How a Boulder Weekly Article Laid the Foundation for Shackling Legislation

April 2 2010, 11:50 AM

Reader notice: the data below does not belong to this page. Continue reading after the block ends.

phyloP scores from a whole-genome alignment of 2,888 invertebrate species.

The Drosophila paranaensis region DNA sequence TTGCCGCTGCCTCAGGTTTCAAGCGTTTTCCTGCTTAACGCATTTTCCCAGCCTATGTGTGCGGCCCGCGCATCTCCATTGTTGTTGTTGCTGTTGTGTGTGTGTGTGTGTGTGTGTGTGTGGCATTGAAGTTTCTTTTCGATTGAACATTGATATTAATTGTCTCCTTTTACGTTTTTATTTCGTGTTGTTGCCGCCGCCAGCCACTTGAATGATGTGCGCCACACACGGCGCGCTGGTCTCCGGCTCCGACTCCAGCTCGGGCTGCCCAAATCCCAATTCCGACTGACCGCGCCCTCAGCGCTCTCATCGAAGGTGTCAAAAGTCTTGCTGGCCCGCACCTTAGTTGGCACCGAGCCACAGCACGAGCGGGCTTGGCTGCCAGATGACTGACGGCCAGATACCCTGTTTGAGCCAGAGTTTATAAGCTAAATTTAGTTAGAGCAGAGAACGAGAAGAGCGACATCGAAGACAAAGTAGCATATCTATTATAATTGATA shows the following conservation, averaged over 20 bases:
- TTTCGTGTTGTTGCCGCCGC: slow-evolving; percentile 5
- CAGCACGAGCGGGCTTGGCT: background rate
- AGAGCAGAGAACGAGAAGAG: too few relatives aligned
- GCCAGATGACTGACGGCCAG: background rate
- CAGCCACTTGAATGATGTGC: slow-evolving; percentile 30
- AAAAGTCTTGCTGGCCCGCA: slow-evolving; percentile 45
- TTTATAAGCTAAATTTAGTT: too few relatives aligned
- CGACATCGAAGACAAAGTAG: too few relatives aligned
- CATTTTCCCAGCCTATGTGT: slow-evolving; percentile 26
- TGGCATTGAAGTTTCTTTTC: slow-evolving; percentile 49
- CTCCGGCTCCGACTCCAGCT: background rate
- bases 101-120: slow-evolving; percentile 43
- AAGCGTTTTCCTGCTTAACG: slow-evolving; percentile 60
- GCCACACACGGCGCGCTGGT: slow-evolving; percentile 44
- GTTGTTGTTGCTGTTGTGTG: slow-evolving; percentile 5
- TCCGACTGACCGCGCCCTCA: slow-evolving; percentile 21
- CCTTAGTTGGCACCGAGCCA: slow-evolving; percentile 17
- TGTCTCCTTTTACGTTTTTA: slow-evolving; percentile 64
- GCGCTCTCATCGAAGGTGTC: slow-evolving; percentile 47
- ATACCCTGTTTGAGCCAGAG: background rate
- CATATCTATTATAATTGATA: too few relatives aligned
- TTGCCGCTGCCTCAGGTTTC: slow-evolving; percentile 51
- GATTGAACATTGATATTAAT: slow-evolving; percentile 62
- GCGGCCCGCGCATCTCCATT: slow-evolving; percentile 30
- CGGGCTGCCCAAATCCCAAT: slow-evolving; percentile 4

Following a February feature in the Boulder Weekly, which found that pregnant women in Colorado prisons can be shackled to their beds as they give birth, the paper's editor, Pamela White, waited to see if lawmakers would respond to her story. When they didn't, she sent her article to them, along with other research. They were so stunned by her findings that they invited White to draft legislation. State Senator Evie Hudak, the Westminster Democrat carrying White's bill, says she wants shackling prohibited. "It's needed because it's inhumane treatment of women," Hudak (pictured) tells the Weekly in a follow-up story. "Maybe it's based on a misunderstanding that men have, who have never been through labor and are generally in charge of the corrections system. One person said the women might escape. I think that shows a misunderstanding of how a woman feels during labor and after delivery." White explains her motivations in her column, "Uncensored," writing, "As I took in this information, it became clear to me that in order to abolish the practice, to ensure that pregnant inmates across the state are treated fairly, and to protect our cities, our counties, and our state from lawsuits, a state law would be needed."